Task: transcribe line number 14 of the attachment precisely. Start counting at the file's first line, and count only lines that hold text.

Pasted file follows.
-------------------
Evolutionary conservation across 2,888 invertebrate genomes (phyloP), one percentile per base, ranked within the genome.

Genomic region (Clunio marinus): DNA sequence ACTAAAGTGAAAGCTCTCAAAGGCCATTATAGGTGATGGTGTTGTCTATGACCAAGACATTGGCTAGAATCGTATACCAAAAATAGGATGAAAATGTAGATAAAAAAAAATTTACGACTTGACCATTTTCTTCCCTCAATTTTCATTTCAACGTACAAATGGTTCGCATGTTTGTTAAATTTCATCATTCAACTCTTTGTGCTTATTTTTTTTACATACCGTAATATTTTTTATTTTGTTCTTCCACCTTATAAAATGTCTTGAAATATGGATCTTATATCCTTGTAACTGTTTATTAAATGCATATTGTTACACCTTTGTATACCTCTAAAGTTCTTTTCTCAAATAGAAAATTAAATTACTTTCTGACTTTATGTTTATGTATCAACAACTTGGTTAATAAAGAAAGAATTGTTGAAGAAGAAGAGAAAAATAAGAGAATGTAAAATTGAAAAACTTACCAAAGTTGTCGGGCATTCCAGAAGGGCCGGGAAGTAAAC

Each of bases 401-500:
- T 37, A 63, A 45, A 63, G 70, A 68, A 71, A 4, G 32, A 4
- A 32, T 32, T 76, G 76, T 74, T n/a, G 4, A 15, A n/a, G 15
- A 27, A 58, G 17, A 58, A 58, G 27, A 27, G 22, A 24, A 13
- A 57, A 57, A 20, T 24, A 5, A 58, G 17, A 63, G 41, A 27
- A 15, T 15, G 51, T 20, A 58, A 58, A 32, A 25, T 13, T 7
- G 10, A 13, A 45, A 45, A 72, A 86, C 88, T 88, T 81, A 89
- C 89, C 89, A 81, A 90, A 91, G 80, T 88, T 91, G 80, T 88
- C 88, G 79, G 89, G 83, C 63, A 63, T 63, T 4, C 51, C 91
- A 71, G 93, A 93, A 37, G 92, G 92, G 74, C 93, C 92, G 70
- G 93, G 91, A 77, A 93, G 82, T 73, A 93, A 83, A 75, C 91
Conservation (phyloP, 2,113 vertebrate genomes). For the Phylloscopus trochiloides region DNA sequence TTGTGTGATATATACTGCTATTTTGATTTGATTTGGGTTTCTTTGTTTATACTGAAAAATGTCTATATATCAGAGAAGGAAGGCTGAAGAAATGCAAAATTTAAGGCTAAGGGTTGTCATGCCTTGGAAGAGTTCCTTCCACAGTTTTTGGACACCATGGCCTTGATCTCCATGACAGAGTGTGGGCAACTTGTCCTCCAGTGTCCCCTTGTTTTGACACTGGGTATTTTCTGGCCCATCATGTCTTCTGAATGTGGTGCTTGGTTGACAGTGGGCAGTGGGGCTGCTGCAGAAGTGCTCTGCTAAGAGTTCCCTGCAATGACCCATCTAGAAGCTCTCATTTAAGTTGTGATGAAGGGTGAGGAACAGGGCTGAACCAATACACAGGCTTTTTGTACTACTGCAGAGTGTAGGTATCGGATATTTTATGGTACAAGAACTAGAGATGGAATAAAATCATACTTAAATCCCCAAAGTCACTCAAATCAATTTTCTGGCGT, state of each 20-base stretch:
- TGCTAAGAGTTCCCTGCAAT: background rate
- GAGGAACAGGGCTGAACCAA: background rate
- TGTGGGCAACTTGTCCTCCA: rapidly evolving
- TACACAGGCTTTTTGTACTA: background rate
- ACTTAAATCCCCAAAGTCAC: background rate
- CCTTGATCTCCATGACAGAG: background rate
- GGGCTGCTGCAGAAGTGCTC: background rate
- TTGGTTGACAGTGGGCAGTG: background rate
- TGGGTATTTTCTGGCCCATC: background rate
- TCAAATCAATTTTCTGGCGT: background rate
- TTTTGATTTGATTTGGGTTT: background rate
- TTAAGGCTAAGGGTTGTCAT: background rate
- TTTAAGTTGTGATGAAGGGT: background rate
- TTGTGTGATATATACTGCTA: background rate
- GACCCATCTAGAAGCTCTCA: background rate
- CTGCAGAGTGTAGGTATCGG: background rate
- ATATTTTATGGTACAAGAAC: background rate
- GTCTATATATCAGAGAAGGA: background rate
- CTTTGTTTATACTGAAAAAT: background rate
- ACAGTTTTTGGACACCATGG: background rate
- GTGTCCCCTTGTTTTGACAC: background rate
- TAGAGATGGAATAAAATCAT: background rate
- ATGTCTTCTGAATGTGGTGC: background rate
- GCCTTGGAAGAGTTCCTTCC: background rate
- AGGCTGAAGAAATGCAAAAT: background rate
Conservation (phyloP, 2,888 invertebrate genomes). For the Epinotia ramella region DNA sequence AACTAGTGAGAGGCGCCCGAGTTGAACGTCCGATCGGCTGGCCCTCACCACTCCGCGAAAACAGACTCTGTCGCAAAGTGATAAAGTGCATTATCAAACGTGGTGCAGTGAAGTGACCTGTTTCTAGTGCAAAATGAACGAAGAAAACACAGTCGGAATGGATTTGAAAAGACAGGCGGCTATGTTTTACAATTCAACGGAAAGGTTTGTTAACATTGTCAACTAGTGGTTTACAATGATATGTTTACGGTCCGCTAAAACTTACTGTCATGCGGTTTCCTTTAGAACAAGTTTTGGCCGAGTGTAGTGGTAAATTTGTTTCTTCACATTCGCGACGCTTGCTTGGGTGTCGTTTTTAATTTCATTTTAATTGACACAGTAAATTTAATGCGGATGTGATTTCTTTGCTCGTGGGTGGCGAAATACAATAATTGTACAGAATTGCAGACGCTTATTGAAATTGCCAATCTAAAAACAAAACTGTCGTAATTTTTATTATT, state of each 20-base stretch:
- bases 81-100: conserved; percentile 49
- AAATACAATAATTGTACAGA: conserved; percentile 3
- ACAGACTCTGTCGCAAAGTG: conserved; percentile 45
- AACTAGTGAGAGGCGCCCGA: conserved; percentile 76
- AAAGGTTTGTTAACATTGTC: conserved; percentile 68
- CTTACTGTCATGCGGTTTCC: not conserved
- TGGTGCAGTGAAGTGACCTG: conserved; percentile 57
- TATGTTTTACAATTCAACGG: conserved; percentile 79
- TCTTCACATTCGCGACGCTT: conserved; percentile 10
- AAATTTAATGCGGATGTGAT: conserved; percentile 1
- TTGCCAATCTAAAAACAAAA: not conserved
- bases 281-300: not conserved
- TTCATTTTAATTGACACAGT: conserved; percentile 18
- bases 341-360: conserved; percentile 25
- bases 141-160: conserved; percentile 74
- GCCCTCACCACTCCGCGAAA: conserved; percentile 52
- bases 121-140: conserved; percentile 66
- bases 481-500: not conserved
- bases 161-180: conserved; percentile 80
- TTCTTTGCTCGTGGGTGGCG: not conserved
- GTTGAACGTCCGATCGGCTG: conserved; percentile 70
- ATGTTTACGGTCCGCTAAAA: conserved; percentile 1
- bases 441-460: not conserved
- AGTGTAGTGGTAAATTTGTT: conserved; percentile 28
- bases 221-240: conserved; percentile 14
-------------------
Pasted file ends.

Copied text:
Conservation (phyloP, 2,113 vertebrate genomes). For the Phylloscopus trochiloides region DNA sequence TTGTGTGATATATACTGCTATTTTGATTTGATTTGGGTTTCTTTGTTTATACTGAAAAATGTCTATATATCAGAGAAGGAAGGCTGAAGAAATGCAAAATTTAAGGCTAAGGGTTGTCATGCCTTGGAAGAGTTCCTTCCACAGTTTTTGGACACCATGGCCTTGATCTCCATGACAGAGTGTGGGCAACTTGTCCTCCAGTGTCCCCTTGTTTTGACACTGGGTATTTTCTGGCCCATCATGTCTTCTGAATGTGGTGCTTGGTTGACAGTGGGCAGTGGGGCTGCTGCAGAAGTGCTCTGCTAAGAGTTCCCTGCAATGACCCATCTAGAAGCTCTCATTTAAGTTGTGATGAAGGGTGAGGAACAGGGCTGAACCAATACACAGGCTTTTTGTACTACTGCAGAGTGTAGGTATCGGATATTTTATGGTACAAGAACTAGAGATGGAATAAAATCATACTTAAATCCCCAAAGTCACTCAAATCAATTTTCTGGCGT, state of each 20-base stretch: